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Earlier this week, Moody’s (the ever-so-popular credit rating agency) announced that it decided to downgrade Portugal’s debt to Ba2 from Baaa1 with a negative outlook.

Since Ba2 is below the lowest investment grade level, it means that Portugal’s bonds are now considered “junk.”

Moody’s cited two reasons for their decision. The first one, as everyone is probably aware of, is Portugal’s high level of debt.

Moody’s is concerned that Portugal will not be able to fully achieve the goals of their austerity and debt reduction programs as agreed upon in the loan deal between the European Union (EU) and the International Monetary fund (IMF).

The second one is contagion fear. In the event that Portugal does not achieve its debt reduction targets, then it may need another bailout package.

This time around, however, the possibility of private bondholders also sharing the burden by taking a loss is greatly increased.

The effect of the downgrade was felt by the market immediately. EUR/USD dropped almost 100 pips and the Portuguese 10-year government bond yield surged to 12.72% from 12.18%.

Bond yields usually rise as bond purchasers need more incentive to own the bonds of companies, or countries, where the risk of default rises–as has been the case with Greece and now Portugal

But it appears that this ain’t no thang with the European Central Bank (ECB). In its statement on Thursday, the ECB–after raising rates to 1.50% as everyone expected–also announced that they have temporarily suspended the minimum credit rating threshold requirement for Portugal’s bonds.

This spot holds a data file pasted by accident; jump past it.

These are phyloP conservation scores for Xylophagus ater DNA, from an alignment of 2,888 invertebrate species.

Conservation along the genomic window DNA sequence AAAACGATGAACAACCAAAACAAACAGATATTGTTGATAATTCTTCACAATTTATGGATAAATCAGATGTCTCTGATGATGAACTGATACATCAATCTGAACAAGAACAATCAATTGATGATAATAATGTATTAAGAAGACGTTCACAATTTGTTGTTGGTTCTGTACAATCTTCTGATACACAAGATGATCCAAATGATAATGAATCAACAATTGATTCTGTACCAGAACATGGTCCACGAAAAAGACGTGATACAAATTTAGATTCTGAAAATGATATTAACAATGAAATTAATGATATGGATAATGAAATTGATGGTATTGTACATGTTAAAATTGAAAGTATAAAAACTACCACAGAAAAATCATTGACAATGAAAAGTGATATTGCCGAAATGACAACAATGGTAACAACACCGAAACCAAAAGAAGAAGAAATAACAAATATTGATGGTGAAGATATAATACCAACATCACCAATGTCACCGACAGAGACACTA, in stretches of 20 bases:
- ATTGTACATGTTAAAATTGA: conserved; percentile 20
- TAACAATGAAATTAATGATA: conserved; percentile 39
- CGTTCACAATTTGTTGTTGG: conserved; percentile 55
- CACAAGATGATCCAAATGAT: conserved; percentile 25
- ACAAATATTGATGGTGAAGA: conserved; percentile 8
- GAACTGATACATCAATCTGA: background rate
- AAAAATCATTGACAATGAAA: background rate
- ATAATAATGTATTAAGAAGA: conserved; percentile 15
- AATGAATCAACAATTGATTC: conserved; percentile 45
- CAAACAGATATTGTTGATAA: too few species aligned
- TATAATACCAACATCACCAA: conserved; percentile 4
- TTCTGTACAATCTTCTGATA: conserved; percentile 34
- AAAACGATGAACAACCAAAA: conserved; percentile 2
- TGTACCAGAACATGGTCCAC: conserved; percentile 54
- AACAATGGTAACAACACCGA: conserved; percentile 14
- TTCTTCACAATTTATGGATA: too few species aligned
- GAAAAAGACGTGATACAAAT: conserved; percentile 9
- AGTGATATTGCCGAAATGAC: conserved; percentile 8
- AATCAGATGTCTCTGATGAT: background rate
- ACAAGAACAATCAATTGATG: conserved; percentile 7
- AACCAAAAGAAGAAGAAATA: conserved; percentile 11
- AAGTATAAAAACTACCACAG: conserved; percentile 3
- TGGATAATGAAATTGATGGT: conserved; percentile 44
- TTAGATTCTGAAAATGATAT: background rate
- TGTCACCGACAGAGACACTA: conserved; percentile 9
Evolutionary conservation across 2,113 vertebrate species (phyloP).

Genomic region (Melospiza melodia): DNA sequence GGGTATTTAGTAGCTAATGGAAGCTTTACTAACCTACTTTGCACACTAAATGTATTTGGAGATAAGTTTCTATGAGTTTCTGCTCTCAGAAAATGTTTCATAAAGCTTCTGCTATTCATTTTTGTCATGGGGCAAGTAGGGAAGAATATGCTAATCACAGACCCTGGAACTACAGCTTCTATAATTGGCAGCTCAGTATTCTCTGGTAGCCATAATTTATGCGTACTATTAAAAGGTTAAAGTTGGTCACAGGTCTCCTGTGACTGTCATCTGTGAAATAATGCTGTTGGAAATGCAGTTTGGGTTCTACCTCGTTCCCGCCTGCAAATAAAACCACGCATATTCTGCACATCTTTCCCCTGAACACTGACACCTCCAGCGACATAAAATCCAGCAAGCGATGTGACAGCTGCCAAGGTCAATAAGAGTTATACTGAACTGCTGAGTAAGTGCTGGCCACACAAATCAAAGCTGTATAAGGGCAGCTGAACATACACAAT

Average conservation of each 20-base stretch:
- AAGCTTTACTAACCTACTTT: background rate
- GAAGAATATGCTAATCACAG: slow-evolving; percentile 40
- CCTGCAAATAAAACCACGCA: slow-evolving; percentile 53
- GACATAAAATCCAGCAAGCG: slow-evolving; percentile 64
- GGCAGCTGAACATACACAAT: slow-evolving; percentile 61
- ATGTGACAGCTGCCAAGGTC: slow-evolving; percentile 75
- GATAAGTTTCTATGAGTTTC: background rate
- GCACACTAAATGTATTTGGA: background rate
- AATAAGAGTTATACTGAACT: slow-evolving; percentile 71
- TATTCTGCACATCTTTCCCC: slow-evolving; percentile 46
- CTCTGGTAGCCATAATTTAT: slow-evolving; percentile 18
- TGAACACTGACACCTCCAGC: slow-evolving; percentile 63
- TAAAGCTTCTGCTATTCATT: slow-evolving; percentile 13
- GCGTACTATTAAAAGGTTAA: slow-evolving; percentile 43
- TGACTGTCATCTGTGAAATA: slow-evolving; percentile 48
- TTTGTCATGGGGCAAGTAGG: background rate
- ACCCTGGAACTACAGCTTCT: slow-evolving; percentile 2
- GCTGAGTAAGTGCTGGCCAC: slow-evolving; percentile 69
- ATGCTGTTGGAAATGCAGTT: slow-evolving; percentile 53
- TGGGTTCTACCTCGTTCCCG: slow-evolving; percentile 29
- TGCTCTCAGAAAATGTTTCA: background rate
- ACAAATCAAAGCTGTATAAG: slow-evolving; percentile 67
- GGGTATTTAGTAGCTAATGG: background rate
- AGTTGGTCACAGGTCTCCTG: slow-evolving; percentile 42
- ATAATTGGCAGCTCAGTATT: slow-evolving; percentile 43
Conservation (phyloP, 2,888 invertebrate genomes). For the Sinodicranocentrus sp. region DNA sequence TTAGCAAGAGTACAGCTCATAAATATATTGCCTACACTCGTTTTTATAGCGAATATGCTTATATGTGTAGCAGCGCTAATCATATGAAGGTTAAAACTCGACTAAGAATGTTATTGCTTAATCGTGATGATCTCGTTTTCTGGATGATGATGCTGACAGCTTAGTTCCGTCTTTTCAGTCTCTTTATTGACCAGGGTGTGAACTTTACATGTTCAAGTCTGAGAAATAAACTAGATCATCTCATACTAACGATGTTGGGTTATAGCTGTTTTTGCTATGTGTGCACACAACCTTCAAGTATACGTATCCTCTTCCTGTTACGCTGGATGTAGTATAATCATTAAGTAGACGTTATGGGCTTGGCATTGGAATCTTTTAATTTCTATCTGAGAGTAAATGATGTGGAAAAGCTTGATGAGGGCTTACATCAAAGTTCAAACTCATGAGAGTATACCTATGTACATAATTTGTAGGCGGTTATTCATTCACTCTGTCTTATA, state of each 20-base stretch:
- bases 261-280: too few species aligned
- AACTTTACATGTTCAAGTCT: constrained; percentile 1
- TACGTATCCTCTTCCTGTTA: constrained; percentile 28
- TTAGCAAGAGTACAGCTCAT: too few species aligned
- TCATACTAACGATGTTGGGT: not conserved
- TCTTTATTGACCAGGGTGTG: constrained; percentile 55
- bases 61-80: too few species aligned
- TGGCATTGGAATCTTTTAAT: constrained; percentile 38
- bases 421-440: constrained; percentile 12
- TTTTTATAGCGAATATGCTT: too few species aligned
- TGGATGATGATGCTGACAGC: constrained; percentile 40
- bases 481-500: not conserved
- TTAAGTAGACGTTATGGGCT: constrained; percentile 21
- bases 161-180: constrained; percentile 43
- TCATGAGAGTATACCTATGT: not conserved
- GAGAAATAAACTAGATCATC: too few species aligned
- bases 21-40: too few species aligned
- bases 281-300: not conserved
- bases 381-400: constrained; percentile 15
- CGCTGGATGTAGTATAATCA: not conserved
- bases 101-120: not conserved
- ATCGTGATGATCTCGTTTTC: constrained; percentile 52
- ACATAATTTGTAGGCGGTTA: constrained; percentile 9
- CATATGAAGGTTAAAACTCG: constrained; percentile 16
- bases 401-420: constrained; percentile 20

To put it simply, the ECB isn’t concerned that Portugal’s bonds are now rated “junk” status and that they’d still accept it as collateral for more loans.

Should we even be surprised?

Last year, ECB President Jean-Claude Trichet had also remarked that he would not lower the credit rating threshold for Greek bonds, but after Greek bonds were downgraded to “junk,” he did!

The fact is of the matter is that the ECB has already set a precedent. It would have been unfair if the central bank did not extend Portugal the same “courtesy.”

The ECB’s move just strengthens the theory that the central bank will do anything in its power to make sure the eurozone does not fall apart, even if it means breaking some rules.

We keep talking about defaults all over the eurozone, but do you really think the ECB will let that happen?